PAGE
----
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Time for some more weird Mars geology! Today the science team for the high resolution camera on Mars Reconnaissance Orbiter released its monthly batch of new images. There is a lot of interesting stuff buried therein, some of which I will feature periodically in the next month.
The image on the right, reduced in resolution to post here, is a good example. (If you click on the image you can see the full resolution version.) It shows a scattering of pits in three specific areas on the crater floor, all in a line going from the northeast to the southwest. Yet, the rest of the crater floor lacks similar pits, and is either very smooth or has a mottled appearance. Both the smooth and the mottled areas appear to have a very faint trend going from the northwest to the southeast, which to my eye appears caused by the general wind direction that flows across the crater floor.
Even more intriguing, the pits in these three areas appear to be mostly oblong and also trend from the northeast to the southwest, cutting across the general trend of the rest of the crater floor. You can see this in the cropped closeups from the full resolution image below, showing the two boxed areas indicated on the image on the right.
The immediate and obvious geological questions are these: Why are the pits only in these three areas? Why do they show a specific trend? And why is it different from the general trend of the rest of the floor?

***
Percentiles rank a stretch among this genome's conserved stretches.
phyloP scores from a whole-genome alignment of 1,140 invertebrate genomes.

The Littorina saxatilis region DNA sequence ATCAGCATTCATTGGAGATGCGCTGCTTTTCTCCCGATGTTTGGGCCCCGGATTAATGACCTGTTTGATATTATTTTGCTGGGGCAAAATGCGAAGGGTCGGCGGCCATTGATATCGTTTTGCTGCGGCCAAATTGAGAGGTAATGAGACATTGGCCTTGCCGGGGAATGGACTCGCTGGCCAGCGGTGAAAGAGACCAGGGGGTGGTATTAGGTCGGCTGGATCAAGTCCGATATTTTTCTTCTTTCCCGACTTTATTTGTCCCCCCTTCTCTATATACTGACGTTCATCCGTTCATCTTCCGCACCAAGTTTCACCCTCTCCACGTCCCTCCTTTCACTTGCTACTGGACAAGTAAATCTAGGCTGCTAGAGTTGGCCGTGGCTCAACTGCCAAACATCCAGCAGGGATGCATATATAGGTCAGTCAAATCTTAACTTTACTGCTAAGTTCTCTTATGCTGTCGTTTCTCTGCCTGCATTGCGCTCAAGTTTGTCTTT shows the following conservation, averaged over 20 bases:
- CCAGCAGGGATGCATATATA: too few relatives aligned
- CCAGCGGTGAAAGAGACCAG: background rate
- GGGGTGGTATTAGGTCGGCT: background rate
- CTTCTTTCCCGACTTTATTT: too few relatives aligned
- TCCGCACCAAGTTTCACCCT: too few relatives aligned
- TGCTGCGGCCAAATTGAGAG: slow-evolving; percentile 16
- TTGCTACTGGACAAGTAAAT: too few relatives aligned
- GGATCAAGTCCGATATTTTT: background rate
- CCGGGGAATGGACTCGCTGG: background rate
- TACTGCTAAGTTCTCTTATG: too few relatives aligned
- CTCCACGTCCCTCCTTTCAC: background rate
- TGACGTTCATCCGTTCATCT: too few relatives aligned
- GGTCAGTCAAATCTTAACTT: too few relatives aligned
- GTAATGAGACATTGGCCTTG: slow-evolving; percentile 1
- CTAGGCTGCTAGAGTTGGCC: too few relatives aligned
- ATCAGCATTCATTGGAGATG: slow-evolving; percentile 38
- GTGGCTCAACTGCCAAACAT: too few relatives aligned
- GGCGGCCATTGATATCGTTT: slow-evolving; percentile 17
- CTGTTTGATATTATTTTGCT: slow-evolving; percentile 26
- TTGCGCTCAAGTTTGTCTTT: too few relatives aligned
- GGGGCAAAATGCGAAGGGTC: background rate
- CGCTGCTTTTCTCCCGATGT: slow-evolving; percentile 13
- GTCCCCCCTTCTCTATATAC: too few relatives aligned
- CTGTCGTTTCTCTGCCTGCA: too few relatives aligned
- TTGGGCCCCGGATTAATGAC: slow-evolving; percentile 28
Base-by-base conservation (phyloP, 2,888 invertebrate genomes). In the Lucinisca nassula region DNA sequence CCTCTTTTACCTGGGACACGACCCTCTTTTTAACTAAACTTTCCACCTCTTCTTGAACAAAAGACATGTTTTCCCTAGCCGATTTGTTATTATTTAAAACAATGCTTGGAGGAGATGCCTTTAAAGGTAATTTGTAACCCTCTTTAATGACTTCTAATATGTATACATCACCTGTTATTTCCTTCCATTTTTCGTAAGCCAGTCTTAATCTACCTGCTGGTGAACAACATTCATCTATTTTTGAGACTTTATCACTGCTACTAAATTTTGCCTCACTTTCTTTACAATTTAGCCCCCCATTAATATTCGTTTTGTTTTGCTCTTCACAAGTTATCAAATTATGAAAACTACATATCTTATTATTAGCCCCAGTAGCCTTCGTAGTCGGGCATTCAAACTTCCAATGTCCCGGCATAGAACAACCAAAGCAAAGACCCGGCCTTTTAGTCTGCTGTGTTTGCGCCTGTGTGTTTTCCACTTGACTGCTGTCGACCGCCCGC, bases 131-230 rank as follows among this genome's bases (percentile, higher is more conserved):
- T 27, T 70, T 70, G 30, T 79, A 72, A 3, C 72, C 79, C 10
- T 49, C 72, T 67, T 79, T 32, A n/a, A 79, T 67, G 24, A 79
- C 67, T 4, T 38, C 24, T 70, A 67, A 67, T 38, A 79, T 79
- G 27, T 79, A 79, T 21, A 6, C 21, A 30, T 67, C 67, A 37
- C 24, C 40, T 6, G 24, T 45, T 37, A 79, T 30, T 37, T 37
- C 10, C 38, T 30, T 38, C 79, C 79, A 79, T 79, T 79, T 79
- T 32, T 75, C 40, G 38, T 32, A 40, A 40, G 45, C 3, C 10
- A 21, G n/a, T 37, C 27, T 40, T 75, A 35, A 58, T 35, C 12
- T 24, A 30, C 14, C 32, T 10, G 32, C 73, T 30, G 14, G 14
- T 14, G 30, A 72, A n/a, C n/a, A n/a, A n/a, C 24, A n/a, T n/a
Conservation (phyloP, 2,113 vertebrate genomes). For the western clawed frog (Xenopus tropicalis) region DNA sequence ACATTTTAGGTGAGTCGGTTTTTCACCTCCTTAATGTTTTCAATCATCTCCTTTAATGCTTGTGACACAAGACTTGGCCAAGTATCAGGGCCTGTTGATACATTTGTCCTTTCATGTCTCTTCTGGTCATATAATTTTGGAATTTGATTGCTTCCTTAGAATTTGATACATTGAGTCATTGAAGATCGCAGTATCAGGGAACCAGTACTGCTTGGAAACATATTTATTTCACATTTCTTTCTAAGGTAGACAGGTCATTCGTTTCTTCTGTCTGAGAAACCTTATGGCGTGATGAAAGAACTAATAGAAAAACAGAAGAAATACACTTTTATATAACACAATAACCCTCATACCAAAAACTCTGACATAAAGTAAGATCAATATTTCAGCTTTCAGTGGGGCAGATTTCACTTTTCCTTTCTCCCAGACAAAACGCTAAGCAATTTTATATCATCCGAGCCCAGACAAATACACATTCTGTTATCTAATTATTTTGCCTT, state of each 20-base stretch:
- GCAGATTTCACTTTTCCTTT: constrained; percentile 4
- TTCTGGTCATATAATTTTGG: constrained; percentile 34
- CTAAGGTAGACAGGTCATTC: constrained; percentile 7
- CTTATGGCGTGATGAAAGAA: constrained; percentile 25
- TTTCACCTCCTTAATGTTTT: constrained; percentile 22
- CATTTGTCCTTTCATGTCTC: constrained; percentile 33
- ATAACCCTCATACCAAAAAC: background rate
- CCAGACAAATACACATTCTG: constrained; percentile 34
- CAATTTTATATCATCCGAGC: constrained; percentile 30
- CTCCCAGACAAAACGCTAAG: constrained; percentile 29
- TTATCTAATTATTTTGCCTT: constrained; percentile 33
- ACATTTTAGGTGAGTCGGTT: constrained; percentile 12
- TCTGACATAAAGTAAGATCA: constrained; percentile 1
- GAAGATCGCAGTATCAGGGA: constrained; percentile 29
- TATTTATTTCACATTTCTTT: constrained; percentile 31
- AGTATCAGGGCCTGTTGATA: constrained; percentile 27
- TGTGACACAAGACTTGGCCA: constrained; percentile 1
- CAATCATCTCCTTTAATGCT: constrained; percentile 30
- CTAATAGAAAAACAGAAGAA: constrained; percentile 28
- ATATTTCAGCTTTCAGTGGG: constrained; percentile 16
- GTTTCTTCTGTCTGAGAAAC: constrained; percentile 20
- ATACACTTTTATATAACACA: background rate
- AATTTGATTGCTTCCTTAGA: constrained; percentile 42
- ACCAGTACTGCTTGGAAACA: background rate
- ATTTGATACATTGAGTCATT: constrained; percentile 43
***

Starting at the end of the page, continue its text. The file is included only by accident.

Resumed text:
The pits could be collapse features, produced when the surface subsides into voids below. This can happen in a crater if it has cracks and voids leftover right after impact, which later get covered by Martian dust. At some point the dust could settle, creating the pits.
I am not enamored by this theory. The northeast to southeast trend of the pits doesn’t really fit with this theory. Leftover voids from the initial impact would formed in a more random pattern on the crater floor.
Maybe the pits indicate a larger underground feature that cuts across the crater’s southern regions. A wider shot showing the crater’s eastern rim, taken by Mars Odyssey, suggests this is possible. The crater rim appears distorted directly to the northeast, in line with the pitted areas.
I have another theory, which is more spectacular and thus more entertaining. The overview map on the right shows the location of this crater in relation to Mars’s four giant volcanoes. As you can see, the largest volcano, Olympic Mons, is to the northeast, and actually lines up perfectly with the line of pitted areas on the crater floor. Could there have been an explosive spray of volcanic material from Olympus Mons that spewed molten rocks across the floor of this crater, thus creating the pits?
I like this theory, mostly because it appeals to the dramatic portion of my creative mind. Imagine the size of the explosion that would have flung these rocks this far!
I also suspect it is wrong. More likely, the slow rise of Olympus Mons caused widespread radiating cracks in the surrounding terrain, like the spokes of light radiating out from the twinkle of a star. One of these cracks was below this crater, and as the volcano’s rise caused the crack to widen, the dust settled into it, producing the pits.
All of my speculations here should be treated with great skepticism. I am no geologist. Nonetheless, it is by thinking about these issues that people become geologists. The key is digging into what is known about Mars and applying those facts to come up with a reasonable theory. I have simply not dug very far in these speculations.